The recent years have seen a burst in the number of students opting for engineering for their bachelor’s degree. That is because for the better part of the previous decade, engineering has proven to be a reliable field. This reliability is in terms of job security, which for most intermediate students is the first criterion while selecting a career path.
But the picture has changed in the past couple of years. With many previously promising job options becoming redundant, and the new and shining IT industry quickly becoming clogged, engineers without jobs have become common.
But a fading way of doing things always makes way for a new one. And the newest one on the block is the startup culture. When you first think about it, you don’t see what could go wrong. Glorious rags to riches examples like Flipkart, Paytm, Ola, etc,(here is a list of the top 100 startups in India in the year 2016 for your reference: https://yourstory.com/2017/01/india-100-top-startups-2016/) combined quickly with the desperation of the unemployed engineer. Very soon, every other B.Tech degree holder wanted to start something up.
But we need to look more closely and carefully. Because the stakes are often everything that the entrepreneur has to offer and we don’t want that to amount to nothing due to a rash decision. We need to pro-con the situation.
Startups, the ones that aim to emulate success stories like the ones that inspired them in the first place, need an idea to begin with. The idea must be unique, something the world needs, something that solves a problem faced by a large number of people. Sounds simple enough. But unique, easy to execute and potentially profitable ideas are hard to come by. And it is hard to be the pioneer in this market buzzing with ideas. You will most likely walk on an already trodden path, and that means competition. Even completely new ideas don’t always spell success. It might not play out like you planned.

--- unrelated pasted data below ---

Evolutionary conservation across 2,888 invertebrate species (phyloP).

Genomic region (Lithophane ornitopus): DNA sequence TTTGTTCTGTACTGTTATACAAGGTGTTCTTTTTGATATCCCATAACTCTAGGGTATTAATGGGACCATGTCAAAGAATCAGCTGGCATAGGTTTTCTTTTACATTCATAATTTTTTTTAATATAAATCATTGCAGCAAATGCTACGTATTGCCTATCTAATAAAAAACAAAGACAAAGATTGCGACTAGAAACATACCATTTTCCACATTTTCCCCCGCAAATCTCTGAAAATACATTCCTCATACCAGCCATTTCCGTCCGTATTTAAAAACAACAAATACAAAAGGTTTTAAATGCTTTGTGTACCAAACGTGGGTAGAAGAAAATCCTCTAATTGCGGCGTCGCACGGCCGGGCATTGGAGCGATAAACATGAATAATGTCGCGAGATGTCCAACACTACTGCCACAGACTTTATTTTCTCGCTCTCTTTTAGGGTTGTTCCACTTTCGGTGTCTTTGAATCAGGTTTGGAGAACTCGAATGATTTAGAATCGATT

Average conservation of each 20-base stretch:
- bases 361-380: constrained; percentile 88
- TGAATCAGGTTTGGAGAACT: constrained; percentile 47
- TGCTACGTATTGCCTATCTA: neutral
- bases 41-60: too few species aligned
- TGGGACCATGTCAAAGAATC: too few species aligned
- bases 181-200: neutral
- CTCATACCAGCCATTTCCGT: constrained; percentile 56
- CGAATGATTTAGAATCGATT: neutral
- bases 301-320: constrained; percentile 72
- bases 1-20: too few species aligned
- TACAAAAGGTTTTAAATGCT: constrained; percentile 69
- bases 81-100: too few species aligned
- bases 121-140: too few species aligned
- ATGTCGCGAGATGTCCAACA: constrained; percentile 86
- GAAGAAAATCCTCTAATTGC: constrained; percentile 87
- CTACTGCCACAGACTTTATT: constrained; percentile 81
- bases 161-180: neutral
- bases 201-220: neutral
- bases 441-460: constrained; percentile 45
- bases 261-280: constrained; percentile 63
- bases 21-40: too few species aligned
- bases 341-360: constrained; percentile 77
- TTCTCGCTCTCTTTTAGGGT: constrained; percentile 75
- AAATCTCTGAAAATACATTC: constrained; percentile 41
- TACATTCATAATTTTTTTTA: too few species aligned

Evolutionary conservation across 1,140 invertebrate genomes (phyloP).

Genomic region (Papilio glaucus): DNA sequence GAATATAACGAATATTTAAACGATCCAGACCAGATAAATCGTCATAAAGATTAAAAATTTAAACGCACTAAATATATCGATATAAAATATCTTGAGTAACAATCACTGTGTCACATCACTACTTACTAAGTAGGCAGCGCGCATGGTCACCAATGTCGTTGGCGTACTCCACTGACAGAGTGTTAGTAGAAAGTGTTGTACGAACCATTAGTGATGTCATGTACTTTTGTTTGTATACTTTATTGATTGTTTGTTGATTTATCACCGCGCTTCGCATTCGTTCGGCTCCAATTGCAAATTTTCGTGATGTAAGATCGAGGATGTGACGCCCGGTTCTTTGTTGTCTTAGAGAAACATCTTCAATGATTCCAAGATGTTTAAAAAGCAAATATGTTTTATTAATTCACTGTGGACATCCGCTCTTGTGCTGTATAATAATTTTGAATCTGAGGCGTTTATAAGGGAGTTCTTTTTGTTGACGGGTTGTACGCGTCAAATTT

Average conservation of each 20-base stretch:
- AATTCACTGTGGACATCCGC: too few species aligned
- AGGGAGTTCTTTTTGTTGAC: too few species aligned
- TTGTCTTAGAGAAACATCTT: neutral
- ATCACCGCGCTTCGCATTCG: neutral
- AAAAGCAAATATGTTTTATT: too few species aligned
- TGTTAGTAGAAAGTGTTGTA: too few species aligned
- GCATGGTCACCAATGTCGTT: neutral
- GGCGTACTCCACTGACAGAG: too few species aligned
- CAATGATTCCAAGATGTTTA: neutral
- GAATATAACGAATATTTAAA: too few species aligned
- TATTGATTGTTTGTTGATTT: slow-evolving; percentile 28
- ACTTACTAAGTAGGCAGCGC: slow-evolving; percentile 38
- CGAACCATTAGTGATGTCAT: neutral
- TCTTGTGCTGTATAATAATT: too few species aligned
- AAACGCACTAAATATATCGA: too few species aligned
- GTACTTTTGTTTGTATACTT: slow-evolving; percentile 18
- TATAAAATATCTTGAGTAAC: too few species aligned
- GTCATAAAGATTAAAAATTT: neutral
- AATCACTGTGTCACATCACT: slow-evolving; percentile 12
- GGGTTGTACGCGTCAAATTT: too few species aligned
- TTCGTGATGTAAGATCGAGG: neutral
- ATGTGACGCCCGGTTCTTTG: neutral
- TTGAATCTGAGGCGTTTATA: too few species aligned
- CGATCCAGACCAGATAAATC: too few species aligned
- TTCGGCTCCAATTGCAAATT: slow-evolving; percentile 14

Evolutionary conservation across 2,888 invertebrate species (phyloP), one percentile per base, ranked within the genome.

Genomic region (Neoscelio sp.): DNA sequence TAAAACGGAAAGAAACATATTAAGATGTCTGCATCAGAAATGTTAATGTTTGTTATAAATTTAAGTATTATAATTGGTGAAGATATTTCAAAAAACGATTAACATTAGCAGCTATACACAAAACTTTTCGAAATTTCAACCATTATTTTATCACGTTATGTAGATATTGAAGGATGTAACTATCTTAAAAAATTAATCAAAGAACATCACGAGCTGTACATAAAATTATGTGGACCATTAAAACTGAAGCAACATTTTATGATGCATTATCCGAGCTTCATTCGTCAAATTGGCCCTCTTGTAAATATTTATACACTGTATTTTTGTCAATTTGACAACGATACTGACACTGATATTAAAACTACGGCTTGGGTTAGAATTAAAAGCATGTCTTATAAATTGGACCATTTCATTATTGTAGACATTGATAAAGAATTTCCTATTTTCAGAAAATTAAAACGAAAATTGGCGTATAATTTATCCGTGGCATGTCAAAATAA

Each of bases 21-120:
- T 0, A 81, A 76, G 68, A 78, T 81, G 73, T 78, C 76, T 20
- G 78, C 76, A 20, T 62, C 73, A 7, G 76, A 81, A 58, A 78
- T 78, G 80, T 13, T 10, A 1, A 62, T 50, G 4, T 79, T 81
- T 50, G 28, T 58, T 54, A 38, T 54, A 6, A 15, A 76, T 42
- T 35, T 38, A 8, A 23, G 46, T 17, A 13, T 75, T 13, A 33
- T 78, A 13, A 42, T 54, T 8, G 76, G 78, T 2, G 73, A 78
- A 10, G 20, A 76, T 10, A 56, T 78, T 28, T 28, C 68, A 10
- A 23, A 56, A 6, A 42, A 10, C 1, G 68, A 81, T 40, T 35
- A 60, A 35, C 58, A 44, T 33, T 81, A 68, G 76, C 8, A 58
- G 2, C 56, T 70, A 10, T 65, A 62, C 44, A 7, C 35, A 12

But it doesn’t just stop there. This, in fact, is the biggest misconception, that all you need is an idea. That is not the case. The next most important thing is capital. This can prove even harder to come by. And considering we are talking mostly to young fresh undergrads, large amounts of money can be hard to come by. Loans are an option, but your confidence in your ability to pay it back is a big factor.
Next comes staff. It can be difficult to hire a reliable and dedicated work force, given that you can’t guarantee a stable and high salary, long term job security, and other related benefits. Because startups can’t offer these, they find it difficult to assemble a good work force.
And the market will always be hostile to new competition. Competition also applies to established companies. But having a share in the profits means an equal share in the losses. Being the one at the wheel can prove a bittersweet experience. And startups have it harder due to lack of experience.
Also, apart from your idea, whatever that may be related to, you need to have good business sense, or hire someone reliable with good business sense, maybe with a degree in business administration. That, again, can be tricky.
But there are many benefits. And all the hardship and risk might just lead you to success.
The conventional job market can prove rigid towards change at times, and your new idea might not be accepted openly by your bosses. And there is always the risk of you not getting the full credit for your idea. If you have an idea, and you have such doubts and fears, you might want to consider startups seriously.
The world, specially with regards to science and technology, is changing fast. Many fields that look promising right now might become redundant 5 years from now, taking down with it many secure looking jobs. So your seemingly crazy idea could be the way to go.
There is always the charm of being your own boss. Not having to follow orders. And it doesn’t seem like there is as much money in the job you will most likely get as is in running your own business. But this is a tricky one. You should think this one out very carefully, and only invest when you are absolutely sure.
Lastly, but perhaps most importantly, there will always be those who aren’t cut out for the 9-5 jobs, the ones that have a different pattern. If you are one of them go for it by all means. 10 years down the line, you might just end up speaking at the Harvard commencement!